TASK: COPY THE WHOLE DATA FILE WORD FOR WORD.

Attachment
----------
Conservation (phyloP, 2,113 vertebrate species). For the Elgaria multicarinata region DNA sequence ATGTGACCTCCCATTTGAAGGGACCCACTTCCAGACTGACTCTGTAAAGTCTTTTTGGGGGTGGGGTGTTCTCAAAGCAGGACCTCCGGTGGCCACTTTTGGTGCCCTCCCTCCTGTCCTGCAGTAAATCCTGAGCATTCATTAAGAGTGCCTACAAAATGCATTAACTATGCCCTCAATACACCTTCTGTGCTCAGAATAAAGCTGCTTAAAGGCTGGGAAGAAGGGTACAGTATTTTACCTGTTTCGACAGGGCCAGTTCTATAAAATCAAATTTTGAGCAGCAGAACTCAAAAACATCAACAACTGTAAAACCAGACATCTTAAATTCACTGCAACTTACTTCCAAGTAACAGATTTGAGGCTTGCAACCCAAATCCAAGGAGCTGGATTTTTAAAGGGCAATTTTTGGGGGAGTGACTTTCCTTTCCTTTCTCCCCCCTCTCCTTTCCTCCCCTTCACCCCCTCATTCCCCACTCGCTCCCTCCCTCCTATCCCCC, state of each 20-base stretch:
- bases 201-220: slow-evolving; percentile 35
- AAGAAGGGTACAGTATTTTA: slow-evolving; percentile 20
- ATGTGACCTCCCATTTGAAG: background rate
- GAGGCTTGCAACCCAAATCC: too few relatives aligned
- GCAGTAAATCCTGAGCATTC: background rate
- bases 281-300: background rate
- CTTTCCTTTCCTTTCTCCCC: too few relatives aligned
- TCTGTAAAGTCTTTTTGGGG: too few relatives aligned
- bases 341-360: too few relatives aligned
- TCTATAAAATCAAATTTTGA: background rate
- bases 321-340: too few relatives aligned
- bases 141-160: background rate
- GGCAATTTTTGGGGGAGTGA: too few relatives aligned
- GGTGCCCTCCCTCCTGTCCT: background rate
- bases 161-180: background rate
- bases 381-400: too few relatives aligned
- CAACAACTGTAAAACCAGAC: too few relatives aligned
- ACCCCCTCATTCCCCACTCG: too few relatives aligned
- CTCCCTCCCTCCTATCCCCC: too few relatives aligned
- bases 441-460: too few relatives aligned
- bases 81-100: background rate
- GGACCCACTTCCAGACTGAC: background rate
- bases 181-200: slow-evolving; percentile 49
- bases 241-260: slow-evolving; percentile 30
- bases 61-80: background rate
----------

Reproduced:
Conservation (phyloP, 2,113 vertebrate species). For the Elgaria multicarinata region DNA sequence ATGTGACCTCCCATTTGAAGGGACCCACTTCCAGACTGACTCTGTAAAGTCTTTTTGGGGGTGGGGTGTTCTCAAAGCAGGACCTCCGGTGGCCACTTTTGGTGCCCTCCCTCCTGTCCTGCAGTAAATCCTGAGCATTCATTAAGAGTGCCTACAAAATGCATTAACTATGCCCTCAATACACCTTCTGTGCTCAGAATAAAGCTGCTTAAAGGCTGGGAAGAAGGGTACAGTATTTTACCTGTTTCGACAGGGCCAGTTCTATAAAATCAAATTTTGAGCAGCAGAACTCAAAAACATCAACAACTGTAAAACCAGACATCTTAAATTCACTGCAACTTACTTCCAAGTAACAGATTTGAGGCTTGCAACCCAAATCCAAGGAGCTGGATTTTTAAAGGGCAATTTTTGGGGGAGTGACTTTCCTTTCCTTTCTCCCCCCTCTCCTTTCCTCCCCTTCACCCCCTCATTCCCCACTCGCTCCCTCCCTCCTATCCCCC, state of each 20-base stretch:
- bases 201-220: slow-evolving; percentile 35
- AAGAAGGGTACAGTATTTTA: slow-evolving; percentile 20
- ATGTGACCTCCCATTTGAAG: background rate
- GAGGCTTGCAACCCAAATCC: too few relatives aligned
- GCAGTAAATCCTGAGCATTC: background rate
- bases 281-300: background rate
- CTTTCCTTTCCTTTCTCCCC: too few relatives aligned
- TCTGTAAAGTCTTTTTGGGG: too few relatives aligned
- bases 341-360: too few relatives aligned
- TCTATAAAATCAAATTTTGA: background rate
- bases 321-340: too few relatives aligned
- bases 141-160: background rate
- GGCAATTTTTGGGGGAGTGA: too few relatives aligned
- GGTGCCCTCCCTCCTGTCCT: background rate
- bases 161-180: background rate
- bases 381-400: too few relatives aligned
- CAACAACTGTAAAACCAGAC: too few relatives aligned
- ACCCCCTCATTCCCCACTCG: too few relatives aligned
- CTCCCTCCCTCCTATCCCCC: too few relatives aligned
- bases 441-460: too few relatives aligned
- bases 81-100: background rate
- GGACCCACTTCCAGACTGAC: background rate
- bases 181-200: slow-evolving; percentile 49
- bases 241-260: slow-evolving; percentile 30
- bases 61-80: background rate